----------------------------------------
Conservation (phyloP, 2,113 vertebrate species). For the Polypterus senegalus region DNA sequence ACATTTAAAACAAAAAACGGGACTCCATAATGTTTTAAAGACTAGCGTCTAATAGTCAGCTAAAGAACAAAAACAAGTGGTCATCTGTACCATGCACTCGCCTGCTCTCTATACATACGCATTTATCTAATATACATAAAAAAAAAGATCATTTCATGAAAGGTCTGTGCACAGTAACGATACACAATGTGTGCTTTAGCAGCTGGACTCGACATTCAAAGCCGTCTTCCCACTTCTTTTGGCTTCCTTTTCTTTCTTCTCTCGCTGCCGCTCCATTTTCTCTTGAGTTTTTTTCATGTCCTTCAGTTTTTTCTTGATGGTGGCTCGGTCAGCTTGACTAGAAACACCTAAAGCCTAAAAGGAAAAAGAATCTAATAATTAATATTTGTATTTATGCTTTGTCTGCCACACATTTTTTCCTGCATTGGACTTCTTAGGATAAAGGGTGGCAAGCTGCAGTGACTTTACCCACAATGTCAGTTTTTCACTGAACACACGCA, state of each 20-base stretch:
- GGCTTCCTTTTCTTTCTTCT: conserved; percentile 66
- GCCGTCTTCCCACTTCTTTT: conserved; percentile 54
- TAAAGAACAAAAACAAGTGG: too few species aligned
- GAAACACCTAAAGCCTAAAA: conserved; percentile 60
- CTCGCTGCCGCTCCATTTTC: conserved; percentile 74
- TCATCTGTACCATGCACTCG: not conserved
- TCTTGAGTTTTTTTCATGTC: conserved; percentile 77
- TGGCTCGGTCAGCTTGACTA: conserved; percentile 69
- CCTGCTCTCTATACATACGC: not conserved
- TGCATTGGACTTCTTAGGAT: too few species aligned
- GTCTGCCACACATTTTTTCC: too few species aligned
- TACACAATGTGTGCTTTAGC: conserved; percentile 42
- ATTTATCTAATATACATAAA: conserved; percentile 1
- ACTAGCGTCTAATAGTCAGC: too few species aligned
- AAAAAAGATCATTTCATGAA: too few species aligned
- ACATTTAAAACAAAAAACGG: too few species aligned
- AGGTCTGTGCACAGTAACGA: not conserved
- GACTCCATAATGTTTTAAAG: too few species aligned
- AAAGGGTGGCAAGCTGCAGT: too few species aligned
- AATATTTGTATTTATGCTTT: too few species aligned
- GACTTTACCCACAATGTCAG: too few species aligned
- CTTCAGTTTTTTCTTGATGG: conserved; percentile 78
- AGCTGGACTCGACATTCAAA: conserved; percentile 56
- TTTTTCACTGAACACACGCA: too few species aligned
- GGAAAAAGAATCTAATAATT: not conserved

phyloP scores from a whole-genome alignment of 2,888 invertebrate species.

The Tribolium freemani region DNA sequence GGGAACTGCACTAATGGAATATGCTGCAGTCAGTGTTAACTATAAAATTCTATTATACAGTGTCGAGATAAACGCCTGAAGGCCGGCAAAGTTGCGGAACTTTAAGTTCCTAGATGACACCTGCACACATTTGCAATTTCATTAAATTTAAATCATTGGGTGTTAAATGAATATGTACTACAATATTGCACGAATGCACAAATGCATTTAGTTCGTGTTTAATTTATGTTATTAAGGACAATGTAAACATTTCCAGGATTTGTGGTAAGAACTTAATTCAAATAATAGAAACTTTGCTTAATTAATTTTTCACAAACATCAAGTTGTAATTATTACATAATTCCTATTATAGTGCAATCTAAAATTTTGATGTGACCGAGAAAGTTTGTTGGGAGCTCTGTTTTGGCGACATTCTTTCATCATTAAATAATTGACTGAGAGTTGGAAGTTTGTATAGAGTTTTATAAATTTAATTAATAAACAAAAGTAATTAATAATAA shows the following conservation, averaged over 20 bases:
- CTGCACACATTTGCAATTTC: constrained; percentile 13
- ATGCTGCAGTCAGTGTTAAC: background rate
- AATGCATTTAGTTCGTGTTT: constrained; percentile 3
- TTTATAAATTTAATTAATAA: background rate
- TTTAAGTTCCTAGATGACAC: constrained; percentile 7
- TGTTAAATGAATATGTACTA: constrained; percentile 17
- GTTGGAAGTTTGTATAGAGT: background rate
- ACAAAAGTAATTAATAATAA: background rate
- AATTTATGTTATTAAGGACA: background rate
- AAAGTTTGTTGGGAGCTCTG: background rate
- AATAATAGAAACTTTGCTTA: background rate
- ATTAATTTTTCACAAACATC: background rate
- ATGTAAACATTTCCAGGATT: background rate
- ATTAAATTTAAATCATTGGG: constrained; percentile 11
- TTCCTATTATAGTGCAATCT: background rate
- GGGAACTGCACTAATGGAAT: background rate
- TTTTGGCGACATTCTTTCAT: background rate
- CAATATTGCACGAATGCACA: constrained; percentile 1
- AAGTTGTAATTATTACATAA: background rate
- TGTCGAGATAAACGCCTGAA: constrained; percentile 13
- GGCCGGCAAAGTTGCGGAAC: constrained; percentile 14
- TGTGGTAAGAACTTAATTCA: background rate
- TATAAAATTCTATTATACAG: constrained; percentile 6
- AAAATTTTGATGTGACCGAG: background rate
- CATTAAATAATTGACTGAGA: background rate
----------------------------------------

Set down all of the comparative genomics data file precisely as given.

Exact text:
Conservation (phyloP, 2,113 vertebrate species). For the Polypterus senegalus region DNA sequence ACATTTAAAACAAAAAACGGGACTCCATAATGTTTTAAAGACTAGCGTCTAATAGTCAGCTAAAGAACAAAAACAAGTGGTCATCTGTACCATGCACTCGCCTGCTCTCTATACATACGCATTTATCTAATATACATAAAAAAAAAGATCATTTCATGAAAGGTCTGTGCACAGTAACGATACACAATGTGTGCTTTAGCAGCTGGACTCGACATTCAAAGCCGTCTTCCCACTTCTTTTGGCTTCCTTTTCTTTCTTCTCTCGCTGCCGCTCCATTTTCTCTTGAGTTTTTTTCATGTCCTTCAGTTTTTTCTTGATGGTGGCTCGGTCAGCTTGACTAGAAACACCTAAAGCCTAAAAGGAAAAAGAATCTAATAATTAATATTTGTATTTATGCTTTGTCTGCCACACATTTTTTCCTGCATTGGACTTCTTAGGATAAAGGGTGGCAAGCTGCAGTGACTTTACCCACAATGTCAGTTTTTCACTGAACACACGCA, state of each 20-base stretch:
- GGCTTCCTTTTCTTTCTTCT: conserved; percentile 66
- GCCGTCTTCCCACTTCTTTT: conserved; percentile 54
- TAAAGAACAAAAACAAGTGG: too few species aligned
- GAAACACCTAAAGCCTAAAA: conserved; percentile 60
- CTCGCTGCCGCTCCATTTTC: conserved; percentile 74
- TCATCTGTACCATGCACTCG: not conserved
- TCTTGAGTTTTTTTCATGTC: conserved; percentile 77
- TGGCTCGGTCAGCTTGACTA: conserved; percentile 69
- CCTGCTCTCTATACATACGC: not conserved
- TGCATTGGACTTCTTAGGAT: too few species aligned
- GTCTGCCACACATTTTTTCC: too few species aligned
- TACACAATGTGTGCTTTAGC: conserved; percentile 42
- ATTTATCTAATATACATAAA: conserved; percentile 1
- ACTAGCGTCTAATAGTCAGC: too few species aligned
- AAAAAAGATCATTTCATGAA: too few species aligned
- ACATTTAAAACAAAAAACGG: too few species aligned
- AGGTCTGTGCACAGTAACGA: not conserved
- GACTCCATAATGTTTTAAAG: too few species aligned
- AAAGGGTGGCAAGCTGCAGT: too few species aligned
- AATATTTGTATTTATGCTTT: too few species aligned
- GACTTTACCCACAATGTCAG: too few species aligned
- CTTCAGTTTTTTCTTGATGG: conserved; percentile 78
- AGCTGGACTCGACATTCAAA: conserved; percentile 56
- TTTTTCACTGAACACACGCA: too few species aligned
- GGAAAAAGAATCTAATAATT: not conserved

phyloP scores from a whole-genome alignment of 2,888 invertebrate species.

The Tribolium freemani region DNA sequence GGGAACTGCACTAATGGAATATGCTGCAGTCAGTGTTAACTATAAAATTCTATTATACAGTGTCGAGATAAACGCCTGAAGGCCGGCAAAGTTGCGGAACTTTAAGTTCCTAGATGACACCTGCACACATTTGCAATTTCATTAAATTTAAATCATTGGGTGTTAAATGAATATGTACTACAATATTGCACGAATGCACAAATGCATTTAGTTCGTGTTTAATTTATGTTATTAAGGACAATGTAAACATTTCCAGGATTTGTGGTAAGAACTTAATTCAAATAATAGAAACTTTGCTTAATTAATTTTTCACAAACATCAAGTTGTAATTATTACATAATTCCTATTATAGTGCAATCTAAAATTTTGATGTGACCGAGAAAGTTTGTTGGGAGCTCTGTTTTGGCGACATTCTTTCATCATTAAATAATTGACTGAGAGTTGGAAGTTTGTATAGAGTTTTATAAATTTAATTAATAAACAAAAGTAATTAATAATAA shows the following conservation, averaged over 20 bases:
- CTGCACACATTTGCAATTTC: constrained; percentile 13
- ATGCTGCAGTCAGTGTTAAC: background rate
- AATGCATTTAGTTCGTGTTT: constrained; percentile 3
- TTTATAAATTTAATTAATAA: background rate
- TTTAAGTTCCTAGATGACAC: constrained; percentile 7
- TGTTAAATGAATATGTACTA: constrained; percentile 17
- GTTGGAAGTTTGTATAGAGT: background rate
- ACAAAAGTAATTAATAATAA: background rate
- AATTTATGTTATTAAGGACA: background rate
- AAAGTTTGTTGGGAGCTCTG: background rate
- AATAATAGAAACTTTGCTTA: background rate
- ATTAATTTTTCACAAACATC: background rate
- ATGTAAACATTTCCAGGATT: background rate
- ATTAAATTTAAATCATTGGG: constrained; percentile 11
- TTCCTATTATAGTGCAATCT: background rate
- GGGAACTGCACTAATGGAAT: background rate
- TTTTGGCGACATTCTTTCAT: background rate
- CAATATTGCACGAATGCACA: constrained; percentile 1
- AAGTTGTAATTATTACATAA: background rate
- TGTCGAGATAAACGCCTGAA: constrained; percentile 13
- GGCCGGCAAAGTTGCGGAAC: constrained; percentile 14
- TGTGGTAAGAACTTAATTCA: background rate
- TATAAAATTCTATTATACAG: constrained; percentile 6
- AAAATTTTGATGTGACCGAG: background rate
- CATTAAATAATTGACTGAGA: background rate